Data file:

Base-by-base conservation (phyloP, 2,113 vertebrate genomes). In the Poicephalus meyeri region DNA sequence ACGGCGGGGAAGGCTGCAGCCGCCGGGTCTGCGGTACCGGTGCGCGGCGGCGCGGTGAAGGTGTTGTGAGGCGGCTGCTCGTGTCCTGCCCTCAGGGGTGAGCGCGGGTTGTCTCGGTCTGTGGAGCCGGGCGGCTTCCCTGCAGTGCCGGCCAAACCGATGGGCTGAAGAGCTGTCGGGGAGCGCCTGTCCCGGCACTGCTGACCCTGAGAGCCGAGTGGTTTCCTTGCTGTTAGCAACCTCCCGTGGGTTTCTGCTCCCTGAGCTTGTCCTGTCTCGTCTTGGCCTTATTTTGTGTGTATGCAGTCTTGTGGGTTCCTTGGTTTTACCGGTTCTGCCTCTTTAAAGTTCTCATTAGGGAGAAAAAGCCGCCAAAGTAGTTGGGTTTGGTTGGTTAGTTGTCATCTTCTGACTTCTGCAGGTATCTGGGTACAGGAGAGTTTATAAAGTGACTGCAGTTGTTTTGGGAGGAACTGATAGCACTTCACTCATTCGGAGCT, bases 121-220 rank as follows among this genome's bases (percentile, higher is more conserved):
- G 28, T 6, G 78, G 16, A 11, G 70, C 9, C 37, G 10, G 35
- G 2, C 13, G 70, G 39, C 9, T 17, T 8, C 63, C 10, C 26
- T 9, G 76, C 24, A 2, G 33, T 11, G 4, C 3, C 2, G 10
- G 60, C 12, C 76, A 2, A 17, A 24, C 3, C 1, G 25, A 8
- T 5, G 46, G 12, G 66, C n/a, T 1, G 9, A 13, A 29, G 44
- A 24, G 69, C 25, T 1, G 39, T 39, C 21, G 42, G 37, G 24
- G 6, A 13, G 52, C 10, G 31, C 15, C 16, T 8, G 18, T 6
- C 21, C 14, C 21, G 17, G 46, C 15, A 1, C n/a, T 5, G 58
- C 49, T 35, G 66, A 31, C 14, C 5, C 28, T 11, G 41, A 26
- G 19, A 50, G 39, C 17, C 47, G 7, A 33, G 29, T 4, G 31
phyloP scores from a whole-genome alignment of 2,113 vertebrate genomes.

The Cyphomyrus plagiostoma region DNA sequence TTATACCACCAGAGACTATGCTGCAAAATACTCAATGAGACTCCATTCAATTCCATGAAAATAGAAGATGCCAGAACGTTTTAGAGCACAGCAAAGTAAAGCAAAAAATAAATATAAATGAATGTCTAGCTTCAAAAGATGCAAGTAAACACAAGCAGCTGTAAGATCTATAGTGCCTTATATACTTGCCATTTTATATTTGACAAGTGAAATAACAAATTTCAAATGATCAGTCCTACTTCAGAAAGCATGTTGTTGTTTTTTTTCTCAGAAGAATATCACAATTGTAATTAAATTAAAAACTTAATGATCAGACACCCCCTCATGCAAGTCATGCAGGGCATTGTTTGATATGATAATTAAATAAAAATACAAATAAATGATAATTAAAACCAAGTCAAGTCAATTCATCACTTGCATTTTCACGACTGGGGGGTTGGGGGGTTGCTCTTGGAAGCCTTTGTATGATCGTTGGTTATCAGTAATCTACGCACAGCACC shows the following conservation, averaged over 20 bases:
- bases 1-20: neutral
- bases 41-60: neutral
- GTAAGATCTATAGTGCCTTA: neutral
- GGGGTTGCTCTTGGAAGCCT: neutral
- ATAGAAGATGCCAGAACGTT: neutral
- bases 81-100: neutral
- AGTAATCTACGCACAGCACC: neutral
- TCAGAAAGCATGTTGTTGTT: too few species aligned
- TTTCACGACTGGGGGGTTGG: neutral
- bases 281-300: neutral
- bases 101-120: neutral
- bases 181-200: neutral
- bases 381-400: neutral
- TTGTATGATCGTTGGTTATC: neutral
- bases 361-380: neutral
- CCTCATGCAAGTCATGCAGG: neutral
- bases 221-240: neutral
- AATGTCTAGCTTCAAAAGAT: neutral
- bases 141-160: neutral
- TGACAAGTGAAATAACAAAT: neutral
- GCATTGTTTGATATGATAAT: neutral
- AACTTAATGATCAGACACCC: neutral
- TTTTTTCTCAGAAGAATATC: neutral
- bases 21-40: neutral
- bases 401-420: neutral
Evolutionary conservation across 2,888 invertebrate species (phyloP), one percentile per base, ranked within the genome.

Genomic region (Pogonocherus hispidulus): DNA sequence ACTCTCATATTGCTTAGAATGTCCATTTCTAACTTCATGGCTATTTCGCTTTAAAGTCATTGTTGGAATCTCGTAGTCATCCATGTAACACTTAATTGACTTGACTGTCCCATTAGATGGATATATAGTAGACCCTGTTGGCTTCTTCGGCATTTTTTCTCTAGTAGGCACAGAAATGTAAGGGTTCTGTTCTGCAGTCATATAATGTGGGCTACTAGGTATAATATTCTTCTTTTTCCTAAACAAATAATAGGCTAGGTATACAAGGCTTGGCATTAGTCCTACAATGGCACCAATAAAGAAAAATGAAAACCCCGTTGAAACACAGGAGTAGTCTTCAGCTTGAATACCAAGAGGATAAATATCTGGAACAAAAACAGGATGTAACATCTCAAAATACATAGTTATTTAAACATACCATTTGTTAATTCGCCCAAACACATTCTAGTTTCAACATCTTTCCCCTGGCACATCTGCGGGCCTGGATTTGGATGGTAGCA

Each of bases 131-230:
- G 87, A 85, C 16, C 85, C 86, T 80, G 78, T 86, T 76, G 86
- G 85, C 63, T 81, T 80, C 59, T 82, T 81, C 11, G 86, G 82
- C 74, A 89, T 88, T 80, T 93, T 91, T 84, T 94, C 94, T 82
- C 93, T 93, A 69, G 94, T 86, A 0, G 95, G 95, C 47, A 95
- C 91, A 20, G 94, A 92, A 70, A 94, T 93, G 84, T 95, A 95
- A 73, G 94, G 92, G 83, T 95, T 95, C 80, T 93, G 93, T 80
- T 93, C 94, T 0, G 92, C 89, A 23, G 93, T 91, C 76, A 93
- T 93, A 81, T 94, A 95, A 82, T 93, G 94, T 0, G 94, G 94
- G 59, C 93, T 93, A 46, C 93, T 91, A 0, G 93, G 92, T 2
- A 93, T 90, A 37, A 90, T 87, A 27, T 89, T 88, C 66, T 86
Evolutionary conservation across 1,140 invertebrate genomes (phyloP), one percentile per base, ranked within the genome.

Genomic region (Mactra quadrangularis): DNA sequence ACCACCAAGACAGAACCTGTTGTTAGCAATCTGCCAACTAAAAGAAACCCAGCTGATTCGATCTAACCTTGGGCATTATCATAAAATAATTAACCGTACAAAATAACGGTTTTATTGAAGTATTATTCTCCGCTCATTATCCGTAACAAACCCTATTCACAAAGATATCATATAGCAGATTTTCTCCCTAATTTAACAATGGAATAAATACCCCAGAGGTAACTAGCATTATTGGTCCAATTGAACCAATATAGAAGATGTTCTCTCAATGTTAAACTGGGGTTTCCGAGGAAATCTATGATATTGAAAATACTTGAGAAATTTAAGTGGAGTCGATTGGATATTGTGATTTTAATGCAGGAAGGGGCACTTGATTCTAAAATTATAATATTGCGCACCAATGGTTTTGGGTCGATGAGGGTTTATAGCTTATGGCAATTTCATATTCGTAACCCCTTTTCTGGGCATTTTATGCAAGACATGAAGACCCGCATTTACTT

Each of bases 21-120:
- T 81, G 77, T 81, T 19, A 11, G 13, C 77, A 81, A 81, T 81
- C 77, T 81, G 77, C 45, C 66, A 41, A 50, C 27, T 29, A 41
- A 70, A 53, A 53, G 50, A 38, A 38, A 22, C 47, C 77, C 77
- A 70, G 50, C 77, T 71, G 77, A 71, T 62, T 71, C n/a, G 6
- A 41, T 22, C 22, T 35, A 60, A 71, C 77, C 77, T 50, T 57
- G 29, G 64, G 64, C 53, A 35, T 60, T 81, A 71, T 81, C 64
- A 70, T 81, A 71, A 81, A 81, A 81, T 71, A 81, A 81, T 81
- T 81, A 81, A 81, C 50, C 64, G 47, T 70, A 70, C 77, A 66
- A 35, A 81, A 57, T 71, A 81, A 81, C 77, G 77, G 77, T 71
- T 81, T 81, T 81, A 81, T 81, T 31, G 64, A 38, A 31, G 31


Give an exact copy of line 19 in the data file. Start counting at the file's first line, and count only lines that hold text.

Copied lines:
- bases 81-100: neutral